I'm up late, rather worried about some things, and thus, you know what this means if you are a regular here at The Liberty Sphere. Time for some music.
At the age of 17 Dylana Jenson was the first woman and the youngest person to win the silver medal in violin competition at the Tchaikovsky festival in Moscow. She became an immediate sensation as a solo violinist throughout the world, as well as here in the United States.
Here in the video below you will see a delightful conversation between Jenson, who was 19 at the time, and Eugene Ormandy just prior to Jenson's first performance as guest violin soloist with the Philadelphia Orchestra as they present their rendition of Jean Sibelius' violin concerto. Sibelius was a Finnish composer who had a long and prolific career, but this is the only violin concerto he ever wrote. He did, however, write seven symphonies.
The video was first presented in 1981 in Philadelphia on its PBS station. Ormandy had retired but was still active with the orchestra as Conductor Laureate. He had worked out an agreement with the new conductor, Ricardo Muti, and the Board to conduct the orchestra regularly, in addition to Muti's schedule. Muti's was the full schedule of weekly concerts that Ormandy had maintained through his 44-year tenure with the orchestra. As Conductor Laureate Ormandy's schedule was more limited than before but still regular nonetheless. This gave him plenty of time to accept the avalanche of invitations all over the world to guest conduct other orchestras, many of which had been put off for years due to his vigorous schedule in Philadelphia.
Ormandy and the orchestra had introduced to the world Sibelius' music as they had Rachmaninoff and others who were basically unknown until Ormandy and the Philadelphians not only performed but recorded their works, which were then sold world wide under either the RCA label or Columbia Masterworks label.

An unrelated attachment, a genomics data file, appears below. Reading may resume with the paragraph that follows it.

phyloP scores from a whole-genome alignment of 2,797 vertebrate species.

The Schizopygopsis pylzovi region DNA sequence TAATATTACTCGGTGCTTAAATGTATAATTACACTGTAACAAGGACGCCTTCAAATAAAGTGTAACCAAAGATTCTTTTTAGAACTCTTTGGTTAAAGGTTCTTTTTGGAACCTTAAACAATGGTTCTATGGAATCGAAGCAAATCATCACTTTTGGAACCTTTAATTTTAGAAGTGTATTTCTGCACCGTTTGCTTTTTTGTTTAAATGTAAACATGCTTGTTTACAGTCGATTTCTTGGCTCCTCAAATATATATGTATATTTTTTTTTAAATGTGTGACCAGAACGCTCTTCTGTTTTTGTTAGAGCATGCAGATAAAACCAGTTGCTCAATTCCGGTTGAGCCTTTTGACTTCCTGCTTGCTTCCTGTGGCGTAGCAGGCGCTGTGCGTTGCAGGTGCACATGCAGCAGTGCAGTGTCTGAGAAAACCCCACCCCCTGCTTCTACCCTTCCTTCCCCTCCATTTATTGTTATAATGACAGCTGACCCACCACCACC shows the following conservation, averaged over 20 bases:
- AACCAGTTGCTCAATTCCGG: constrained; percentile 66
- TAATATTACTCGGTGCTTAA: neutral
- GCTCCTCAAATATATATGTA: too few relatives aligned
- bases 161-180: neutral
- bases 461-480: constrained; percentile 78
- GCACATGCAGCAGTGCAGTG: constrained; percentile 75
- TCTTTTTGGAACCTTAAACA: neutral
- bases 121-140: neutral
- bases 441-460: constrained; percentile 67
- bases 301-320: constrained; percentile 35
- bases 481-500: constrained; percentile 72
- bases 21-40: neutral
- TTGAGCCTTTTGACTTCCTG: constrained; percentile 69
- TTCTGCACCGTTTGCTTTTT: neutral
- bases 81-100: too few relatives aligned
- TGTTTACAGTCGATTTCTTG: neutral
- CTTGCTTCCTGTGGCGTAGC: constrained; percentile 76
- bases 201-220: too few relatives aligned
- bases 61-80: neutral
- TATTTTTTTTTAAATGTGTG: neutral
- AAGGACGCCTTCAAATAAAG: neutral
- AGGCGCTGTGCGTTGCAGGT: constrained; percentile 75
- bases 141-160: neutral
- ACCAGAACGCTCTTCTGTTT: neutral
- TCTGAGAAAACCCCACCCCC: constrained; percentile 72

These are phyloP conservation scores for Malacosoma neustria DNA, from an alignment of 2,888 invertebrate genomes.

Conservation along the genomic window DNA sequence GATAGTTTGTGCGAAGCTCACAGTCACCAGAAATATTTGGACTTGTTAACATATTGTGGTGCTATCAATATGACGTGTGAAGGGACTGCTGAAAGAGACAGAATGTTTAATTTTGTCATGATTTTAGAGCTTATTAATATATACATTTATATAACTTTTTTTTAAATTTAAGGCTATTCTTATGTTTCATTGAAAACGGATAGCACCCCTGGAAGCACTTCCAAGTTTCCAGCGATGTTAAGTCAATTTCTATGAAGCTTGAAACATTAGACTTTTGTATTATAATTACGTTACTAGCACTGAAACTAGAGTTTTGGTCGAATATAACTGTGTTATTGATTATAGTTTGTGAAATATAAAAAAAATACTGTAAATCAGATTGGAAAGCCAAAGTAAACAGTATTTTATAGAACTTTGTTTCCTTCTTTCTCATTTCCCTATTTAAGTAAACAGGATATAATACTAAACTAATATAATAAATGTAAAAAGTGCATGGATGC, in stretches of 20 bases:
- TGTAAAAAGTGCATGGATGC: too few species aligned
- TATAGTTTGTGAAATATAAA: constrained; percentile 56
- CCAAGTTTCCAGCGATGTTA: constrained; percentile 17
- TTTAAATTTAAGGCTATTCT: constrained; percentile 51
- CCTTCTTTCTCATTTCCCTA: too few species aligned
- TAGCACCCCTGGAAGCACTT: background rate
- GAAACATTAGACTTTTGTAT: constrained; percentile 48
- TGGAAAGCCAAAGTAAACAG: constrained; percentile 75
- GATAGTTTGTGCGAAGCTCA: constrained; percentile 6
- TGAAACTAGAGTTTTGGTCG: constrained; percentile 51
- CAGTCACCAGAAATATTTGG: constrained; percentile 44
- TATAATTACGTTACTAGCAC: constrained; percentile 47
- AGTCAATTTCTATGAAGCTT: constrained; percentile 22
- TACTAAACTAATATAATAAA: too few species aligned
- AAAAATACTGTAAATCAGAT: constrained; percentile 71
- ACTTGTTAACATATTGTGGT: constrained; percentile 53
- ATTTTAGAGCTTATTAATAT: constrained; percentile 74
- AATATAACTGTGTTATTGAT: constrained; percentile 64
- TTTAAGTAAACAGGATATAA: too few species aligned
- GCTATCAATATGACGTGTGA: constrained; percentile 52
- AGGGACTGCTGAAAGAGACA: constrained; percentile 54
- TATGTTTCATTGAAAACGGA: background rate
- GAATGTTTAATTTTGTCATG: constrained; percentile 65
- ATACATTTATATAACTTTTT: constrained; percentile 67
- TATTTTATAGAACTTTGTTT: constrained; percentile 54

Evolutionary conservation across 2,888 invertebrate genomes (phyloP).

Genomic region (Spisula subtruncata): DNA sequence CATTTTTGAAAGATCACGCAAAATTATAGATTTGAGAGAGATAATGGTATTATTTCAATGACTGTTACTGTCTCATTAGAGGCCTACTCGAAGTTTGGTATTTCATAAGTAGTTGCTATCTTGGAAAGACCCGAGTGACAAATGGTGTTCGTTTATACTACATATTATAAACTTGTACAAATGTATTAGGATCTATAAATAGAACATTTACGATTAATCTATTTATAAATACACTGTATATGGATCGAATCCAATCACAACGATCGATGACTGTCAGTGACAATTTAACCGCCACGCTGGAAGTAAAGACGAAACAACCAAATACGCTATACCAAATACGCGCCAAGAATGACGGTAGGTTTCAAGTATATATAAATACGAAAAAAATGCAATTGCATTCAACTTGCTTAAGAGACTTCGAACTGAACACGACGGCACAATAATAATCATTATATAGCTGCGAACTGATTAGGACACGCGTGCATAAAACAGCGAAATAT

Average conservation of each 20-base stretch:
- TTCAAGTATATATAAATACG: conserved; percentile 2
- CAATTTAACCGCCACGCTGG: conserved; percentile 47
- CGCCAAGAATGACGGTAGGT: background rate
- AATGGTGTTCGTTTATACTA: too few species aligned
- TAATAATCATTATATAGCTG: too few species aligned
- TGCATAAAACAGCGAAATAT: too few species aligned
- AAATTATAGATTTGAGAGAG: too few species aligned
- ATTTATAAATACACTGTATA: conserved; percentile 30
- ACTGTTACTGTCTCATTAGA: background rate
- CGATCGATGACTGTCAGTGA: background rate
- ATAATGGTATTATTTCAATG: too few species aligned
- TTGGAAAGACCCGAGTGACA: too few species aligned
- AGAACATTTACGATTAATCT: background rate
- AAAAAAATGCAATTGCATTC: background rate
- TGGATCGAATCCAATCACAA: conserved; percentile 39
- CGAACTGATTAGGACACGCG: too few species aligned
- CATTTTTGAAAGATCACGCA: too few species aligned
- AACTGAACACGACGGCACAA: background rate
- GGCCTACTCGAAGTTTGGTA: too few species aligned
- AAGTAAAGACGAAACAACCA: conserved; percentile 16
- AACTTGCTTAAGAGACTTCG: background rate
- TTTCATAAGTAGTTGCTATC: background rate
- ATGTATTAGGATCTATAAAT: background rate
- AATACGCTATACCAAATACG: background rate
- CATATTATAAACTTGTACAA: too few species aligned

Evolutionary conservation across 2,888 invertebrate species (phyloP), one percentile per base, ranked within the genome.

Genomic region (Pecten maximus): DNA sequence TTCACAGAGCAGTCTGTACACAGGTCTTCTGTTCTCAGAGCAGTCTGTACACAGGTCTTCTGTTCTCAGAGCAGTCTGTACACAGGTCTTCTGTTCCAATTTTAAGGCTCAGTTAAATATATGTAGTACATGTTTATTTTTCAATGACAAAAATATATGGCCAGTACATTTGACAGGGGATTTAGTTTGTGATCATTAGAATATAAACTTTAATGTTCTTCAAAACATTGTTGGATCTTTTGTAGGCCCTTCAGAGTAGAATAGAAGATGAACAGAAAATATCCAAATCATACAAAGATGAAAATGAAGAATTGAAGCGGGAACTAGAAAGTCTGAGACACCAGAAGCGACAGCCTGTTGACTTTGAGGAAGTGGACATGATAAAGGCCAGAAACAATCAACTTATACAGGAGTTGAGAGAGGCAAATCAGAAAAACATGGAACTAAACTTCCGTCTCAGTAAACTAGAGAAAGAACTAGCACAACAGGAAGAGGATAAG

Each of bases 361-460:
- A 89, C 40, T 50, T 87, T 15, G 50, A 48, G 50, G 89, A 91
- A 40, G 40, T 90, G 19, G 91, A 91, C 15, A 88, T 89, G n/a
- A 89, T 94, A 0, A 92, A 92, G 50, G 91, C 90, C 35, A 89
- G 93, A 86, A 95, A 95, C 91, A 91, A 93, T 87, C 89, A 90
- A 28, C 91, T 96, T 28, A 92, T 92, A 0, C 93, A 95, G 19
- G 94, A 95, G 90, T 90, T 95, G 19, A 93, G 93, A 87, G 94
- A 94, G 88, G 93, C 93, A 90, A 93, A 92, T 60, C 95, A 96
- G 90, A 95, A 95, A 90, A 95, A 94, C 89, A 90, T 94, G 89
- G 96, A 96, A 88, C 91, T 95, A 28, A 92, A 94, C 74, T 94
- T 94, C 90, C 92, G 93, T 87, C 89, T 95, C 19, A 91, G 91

On one occasion in the 1950s Ormandy had taken the orchestra on a performing tour of Europe, and he decided that he would pay a visit to Sibelius, with the full orchestra in tow. Sibelius and Ormandy by that time were good friends, but Sibelius refused to come out. Aside from being a very shy and modest man, he told Ormandy he was suffering from a cold. At that point Ormandy said, "You do realize that this is the orchestra that made you and your music famous, don't you?"
Sibelius decided that he could, at the very least, come out and give the orchestra a personal greeting.
Another interesting part of the video is at the beginning when he is rehearsing with Jenson. He stops to give her tips on playing the piece, particularly at one section in the concerto. Ormandy, of course, had been a solo violinist who toured Europe prior to his immigrating to the United States. And thus, it was Ormandy who molded the Philadelphia Orchestra to emphasize the violins. It was his specialty, and the sound he produced reflected it. No orchestra on earth has ever been able to reproduce those rich, mellow, and full tones that was Ormandy's signature sound. He did not want the other instruments to overshadow the violins. This did not mean he held back on the crescendos on the part of the brass instruments when the music called for it. He let them play full force when it was called for. But he made sure that the violins and other strings, plus the woodwinds, could be heard just as clearly and distinctly as the brass. It was a "big sound" that one could describe as "the classic orchestra in the grand tradition."
Sibelius did not write easy music. Much of it is quite difficult to play. But as the video shows, both Jenson and Ormandy (and, by extension, the orchestra) were equal to the task. There is nothing here to indicate a "second tier" conductor, as one numbskull music critic once said of Ormandy. After all, he developed what was considered the finest orchestra in the world. Only the very best can accomplish that.
Since this video is on Dylana Jenson's YouTube page, I cannot embed it here due to copyright restrictions, so here is the link that will take you directly to the YouTube video. If you like fine music, it gets no better than this. Do yourself a favor and watch it. It is a treasure, a piece of music history.
Click here to see Jenson, Ormandy, and the Philadelphia Orchestra as they play Sibelius' violin concerto.